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What Matters Most


On Wednesday afternoon I called our shelter contact to tell her that Spike hadn’t improved since his visit to the vet on Tuesday morning. His breathing was still labored and he’d lost a little weight. We were still syringe-feeding him and injecting fluids every eight hours, so he was hanging in there, but the shot of Cephalexin he’d received at the vet and the Clindamycin he’d been prescribed weren’t helping yet. I told our contact that we thought Spike might benefit from hospitalization; if he could be put in an oxygen tent, maybe he could breathe easier until the meds had a chance to work.

Our contact consulted with the kennel manager, then called me back to say we could take Spike to a well-regarded 24-hour veterinary hospital in an adjacent county. It took me about an hour to drive Spike out there, since I had to contend with rush-hour traffic. Spike was taken back to the exam room while I waited.

When a vet came to see me, he said that Spike’s prognosis was guarded to poor. He didn’t have an x-ray to look at, but he could tell that Spike was quite congested in both lungs. All that congealed gunk makes it hard for the medication to reach the infection, which could be viral, bacterial, or fungal, he said.

“Really little kittens” like Spike rarely survive pneumonia, he said. I was struck by that characterization, since Spike weighed 2 lbs 9 oz, and to us any kitten over 2 lbs is big, with a reservoir of strength to draw on. So a minor red flag went up. The vet left to call the shelter and ask what they wanted to do based on his diagnosis.

He came back a few minutes later to tell me that after he’d discussed Spike’s condition with the assistant kennel manager, the shelter had decided not to continue care. The shelter would get in touch with me, he said, to discuss arrangements for euthanasia. He said that Spike probably wouldn’t survive even if he was hospitalized, and putting him in an oxygen tent with 24-hour care could cost over $500 per day.

I told him I understood completely; it’s hard to justify that expense for any one shelter kitten, let alone one with a poor prognosis. I went back to the waiting area and a few minutes later the receptionist gave me Spike’s paperwork. A tech came out with Spike in our carrier. I drove home feeling very sad.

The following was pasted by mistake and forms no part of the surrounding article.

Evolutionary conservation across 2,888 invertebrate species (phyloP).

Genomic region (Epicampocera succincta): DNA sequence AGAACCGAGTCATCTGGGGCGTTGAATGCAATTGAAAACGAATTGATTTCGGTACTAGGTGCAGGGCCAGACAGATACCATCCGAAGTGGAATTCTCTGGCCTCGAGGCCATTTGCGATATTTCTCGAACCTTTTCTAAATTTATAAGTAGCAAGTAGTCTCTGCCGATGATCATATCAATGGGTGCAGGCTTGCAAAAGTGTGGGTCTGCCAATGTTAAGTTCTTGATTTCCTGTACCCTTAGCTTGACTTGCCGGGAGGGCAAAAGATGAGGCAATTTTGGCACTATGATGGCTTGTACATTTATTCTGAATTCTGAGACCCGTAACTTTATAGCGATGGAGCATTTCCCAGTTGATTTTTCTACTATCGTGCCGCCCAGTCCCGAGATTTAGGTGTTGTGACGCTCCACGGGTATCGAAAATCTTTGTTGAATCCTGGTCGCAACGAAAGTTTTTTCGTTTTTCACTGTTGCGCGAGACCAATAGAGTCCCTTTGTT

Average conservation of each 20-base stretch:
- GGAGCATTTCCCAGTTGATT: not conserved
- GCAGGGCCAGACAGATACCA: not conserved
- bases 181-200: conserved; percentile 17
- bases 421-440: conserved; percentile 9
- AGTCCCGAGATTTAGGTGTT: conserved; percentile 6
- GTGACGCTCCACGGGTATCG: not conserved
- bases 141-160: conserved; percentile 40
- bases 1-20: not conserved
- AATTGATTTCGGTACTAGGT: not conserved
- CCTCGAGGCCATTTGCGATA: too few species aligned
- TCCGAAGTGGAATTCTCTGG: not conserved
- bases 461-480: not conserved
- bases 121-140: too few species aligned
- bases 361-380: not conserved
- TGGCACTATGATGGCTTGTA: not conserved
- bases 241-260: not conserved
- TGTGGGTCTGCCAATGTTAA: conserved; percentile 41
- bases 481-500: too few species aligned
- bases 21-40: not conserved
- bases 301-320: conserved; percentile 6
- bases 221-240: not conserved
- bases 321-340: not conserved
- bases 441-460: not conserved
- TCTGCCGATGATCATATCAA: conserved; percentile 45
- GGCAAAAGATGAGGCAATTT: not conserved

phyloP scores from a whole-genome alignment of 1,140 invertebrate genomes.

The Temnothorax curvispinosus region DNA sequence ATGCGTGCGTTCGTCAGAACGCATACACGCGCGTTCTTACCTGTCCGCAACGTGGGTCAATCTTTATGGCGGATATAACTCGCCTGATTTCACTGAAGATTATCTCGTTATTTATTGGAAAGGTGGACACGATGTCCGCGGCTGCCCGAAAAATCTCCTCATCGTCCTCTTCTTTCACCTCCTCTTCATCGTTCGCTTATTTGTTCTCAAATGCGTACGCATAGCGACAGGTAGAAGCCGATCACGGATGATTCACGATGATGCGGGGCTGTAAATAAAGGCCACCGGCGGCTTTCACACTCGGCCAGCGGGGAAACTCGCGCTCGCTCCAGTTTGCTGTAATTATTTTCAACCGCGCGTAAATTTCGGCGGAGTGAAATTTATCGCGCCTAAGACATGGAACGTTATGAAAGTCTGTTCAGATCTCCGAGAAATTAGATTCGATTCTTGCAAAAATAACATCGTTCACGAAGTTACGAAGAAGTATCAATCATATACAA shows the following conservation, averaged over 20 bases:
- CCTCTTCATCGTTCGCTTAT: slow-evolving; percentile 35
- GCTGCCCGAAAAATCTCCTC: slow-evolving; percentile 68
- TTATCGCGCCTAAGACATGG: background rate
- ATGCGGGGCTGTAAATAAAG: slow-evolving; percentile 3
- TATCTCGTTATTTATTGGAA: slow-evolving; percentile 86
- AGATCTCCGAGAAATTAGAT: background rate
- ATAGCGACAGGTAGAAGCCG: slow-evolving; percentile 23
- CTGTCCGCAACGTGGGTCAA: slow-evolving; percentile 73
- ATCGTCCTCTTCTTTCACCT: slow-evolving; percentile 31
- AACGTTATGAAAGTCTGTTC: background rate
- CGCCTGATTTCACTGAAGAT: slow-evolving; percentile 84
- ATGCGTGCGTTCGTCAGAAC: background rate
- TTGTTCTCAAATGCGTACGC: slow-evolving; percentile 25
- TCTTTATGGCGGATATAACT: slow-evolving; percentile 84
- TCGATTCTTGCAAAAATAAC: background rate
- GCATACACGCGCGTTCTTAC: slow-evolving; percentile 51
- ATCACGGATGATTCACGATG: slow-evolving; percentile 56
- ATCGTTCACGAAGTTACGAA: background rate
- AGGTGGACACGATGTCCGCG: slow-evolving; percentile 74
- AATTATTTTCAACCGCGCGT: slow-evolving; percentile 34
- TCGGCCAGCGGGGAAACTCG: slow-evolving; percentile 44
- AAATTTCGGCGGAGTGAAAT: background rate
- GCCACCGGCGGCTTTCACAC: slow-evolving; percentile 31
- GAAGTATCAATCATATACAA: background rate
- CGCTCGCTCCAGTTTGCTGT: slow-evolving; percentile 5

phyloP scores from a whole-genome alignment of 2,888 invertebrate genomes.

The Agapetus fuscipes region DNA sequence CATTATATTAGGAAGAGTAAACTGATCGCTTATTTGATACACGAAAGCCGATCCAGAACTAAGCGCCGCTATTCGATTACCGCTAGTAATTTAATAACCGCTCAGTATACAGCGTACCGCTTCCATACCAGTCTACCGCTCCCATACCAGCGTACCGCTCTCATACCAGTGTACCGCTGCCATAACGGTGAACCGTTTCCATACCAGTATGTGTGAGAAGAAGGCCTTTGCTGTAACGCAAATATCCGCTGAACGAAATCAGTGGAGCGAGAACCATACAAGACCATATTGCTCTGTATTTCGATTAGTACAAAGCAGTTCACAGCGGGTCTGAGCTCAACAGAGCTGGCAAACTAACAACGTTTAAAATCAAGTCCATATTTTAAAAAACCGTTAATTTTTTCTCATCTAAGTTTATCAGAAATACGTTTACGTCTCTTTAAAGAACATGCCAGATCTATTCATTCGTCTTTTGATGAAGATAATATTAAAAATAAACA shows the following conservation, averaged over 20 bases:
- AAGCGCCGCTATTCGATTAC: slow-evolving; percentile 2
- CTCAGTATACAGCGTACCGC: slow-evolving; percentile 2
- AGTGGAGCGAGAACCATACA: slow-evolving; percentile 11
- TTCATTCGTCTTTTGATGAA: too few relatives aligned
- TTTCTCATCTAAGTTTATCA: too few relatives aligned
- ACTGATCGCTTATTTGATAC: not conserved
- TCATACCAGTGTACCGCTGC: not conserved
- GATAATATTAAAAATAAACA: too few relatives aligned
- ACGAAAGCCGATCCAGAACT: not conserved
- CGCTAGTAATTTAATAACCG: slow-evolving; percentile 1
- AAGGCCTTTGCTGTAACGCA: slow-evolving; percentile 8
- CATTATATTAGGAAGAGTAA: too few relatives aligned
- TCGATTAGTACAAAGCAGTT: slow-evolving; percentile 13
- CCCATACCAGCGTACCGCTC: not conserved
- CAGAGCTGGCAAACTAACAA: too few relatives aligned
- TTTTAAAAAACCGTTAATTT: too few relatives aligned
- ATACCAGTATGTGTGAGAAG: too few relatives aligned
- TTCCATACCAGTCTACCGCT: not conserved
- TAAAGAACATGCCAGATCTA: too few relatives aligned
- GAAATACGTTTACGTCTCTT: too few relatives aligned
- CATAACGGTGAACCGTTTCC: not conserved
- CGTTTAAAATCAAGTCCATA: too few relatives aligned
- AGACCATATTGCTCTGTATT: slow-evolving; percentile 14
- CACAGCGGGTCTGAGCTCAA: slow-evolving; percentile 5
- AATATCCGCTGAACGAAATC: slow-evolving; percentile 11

A little after 8pm we got a call from our shelter contact, who told me that they had talked to the vet and that the shelter management had decided that Spike should be EU’d as soon as possible. I said I understood their decision, but asked whether it could wait until the morning. They said it was important to do it tonight, which made no sense to me. I asked again what harm would be done by giving him one more dose of meds and waiting until morning to see if he improved. No, our contact said. "We’ve decided to EU him tonight."

OK, I said, what would you like to do? We’re going to drive out there and get him, she said. What? Only after five minutes on the phone did I realize that the shelter thought I’d left Spike out at the hospital. Naturally, since they’d decided to EU him, they didn’t want to keep him out there with the meter running. I told them Spike was with us, and I was about to feed him.

Our contact seemed nonplussed. “They shouldn’t have given him to you,” she said. She said she needed to talk to her manager and would call me back. I went into the bunkhouse to feed Spike. When she called back, she spoke to Martha and told her I’d be expected to return Spike to the shelter the following day, preferably before they opened to the public at noon.

In the morning I sent e-mail to one of our 50K readers who we’d exchanged a few e-mails with. We’d learned that she lives about 30 miles away and has been fostering kittens for over 20 years. Her non-profit organization offers free care for the sickest and youngest kittens to a dozen shelters and 30 rescue organizations in three counties. She gets the kittens that are too young or sick for ordinary foster care, and she knows the people who wrote the book (literally) on shelter medicine. Based on our e-mail exchanges with her, we’d already concluded that she knew more about caring for the sickest and smallest kittens than anyone else we’d ever met.

In my message I mentioned the prognosis Spike had been given Wednesday night and the shelter’s decision to EU him. I asked whether I could drive Spike out to her house for her to assess him. I said I wanted her opinion on whether Spike was a lost cause, or whether she thought he could recover based on her knowledge and our care. I told her that if money was involved, the game was over for Spike. She gave me directions to her house and I drove Spike out there.